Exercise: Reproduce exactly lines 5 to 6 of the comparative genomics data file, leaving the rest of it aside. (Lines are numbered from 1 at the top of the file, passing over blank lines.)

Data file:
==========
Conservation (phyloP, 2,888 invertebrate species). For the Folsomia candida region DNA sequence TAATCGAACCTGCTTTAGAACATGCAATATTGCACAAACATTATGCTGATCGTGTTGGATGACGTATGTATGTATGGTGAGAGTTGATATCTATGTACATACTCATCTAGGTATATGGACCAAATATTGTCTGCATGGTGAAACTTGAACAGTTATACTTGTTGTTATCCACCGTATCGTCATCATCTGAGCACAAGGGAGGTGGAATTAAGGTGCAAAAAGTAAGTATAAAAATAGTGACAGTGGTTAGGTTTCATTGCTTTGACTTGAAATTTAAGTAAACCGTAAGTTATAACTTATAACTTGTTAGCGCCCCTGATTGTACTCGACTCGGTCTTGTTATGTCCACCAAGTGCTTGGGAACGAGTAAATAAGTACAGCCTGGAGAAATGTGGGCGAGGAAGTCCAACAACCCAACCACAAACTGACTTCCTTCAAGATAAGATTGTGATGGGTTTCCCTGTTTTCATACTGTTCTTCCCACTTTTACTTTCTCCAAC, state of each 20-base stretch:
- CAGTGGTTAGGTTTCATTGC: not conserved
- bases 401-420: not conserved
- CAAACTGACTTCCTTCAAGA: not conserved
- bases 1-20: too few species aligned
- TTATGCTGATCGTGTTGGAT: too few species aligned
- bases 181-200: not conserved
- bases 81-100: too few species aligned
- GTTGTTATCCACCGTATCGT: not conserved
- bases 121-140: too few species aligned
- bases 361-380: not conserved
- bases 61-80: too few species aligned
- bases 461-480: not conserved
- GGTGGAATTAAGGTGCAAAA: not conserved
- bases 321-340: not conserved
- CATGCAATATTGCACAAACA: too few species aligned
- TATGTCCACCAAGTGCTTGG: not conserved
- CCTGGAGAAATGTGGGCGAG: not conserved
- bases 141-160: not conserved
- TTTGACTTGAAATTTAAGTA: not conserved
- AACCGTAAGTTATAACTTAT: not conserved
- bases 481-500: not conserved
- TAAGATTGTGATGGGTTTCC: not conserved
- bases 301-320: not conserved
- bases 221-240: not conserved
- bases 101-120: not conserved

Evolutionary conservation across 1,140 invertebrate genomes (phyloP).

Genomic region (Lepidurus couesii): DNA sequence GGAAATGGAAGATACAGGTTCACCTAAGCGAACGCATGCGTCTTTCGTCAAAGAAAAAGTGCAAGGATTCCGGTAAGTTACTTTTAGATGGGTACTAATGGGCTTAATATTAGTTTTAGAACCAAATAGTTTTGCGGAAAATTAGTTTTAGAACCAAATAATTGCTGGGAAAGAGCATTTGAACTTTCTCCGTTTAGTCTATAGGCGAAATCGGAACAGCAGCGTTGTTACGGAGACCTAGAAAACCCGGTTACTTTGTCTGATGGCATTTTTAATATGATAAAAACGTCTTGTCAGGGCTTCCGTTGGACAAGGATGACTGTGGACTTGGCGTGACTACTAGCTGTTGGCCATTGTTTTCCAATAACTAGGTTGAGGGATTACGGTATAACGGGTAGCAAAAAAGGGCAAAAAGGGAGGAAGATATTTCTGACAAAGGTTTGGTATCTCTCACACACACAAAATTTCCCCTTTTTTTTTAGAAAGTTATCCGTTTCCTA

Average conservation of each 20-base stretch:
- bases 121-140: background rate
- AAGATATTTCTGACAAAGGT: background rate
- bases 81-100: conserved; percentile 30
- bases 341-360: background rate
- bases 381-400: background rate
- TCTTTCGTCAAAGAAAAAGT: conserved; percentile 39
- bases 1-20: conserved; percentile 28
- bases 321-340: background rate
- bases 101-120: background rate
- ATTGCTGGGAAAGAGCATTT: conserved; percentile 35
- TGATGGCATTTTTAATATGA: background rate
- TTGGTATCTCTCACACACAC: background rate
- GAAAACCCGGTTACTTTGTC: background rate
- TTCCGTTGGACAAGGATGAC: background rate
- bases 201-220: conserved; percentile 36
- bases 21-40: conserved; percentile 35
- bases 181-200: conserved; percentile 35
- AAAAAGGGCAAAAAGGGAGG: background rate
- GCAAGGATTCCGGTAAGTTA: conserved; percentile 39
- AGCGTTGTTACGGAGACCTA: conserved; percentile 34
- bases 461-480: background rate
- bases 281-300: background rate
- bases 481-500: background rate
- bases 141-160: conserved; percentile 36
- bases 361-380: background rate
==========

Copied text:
- bases 1-20: too few species aligned
- TTATGCTGATCGTGTTGGAT: too few species aligned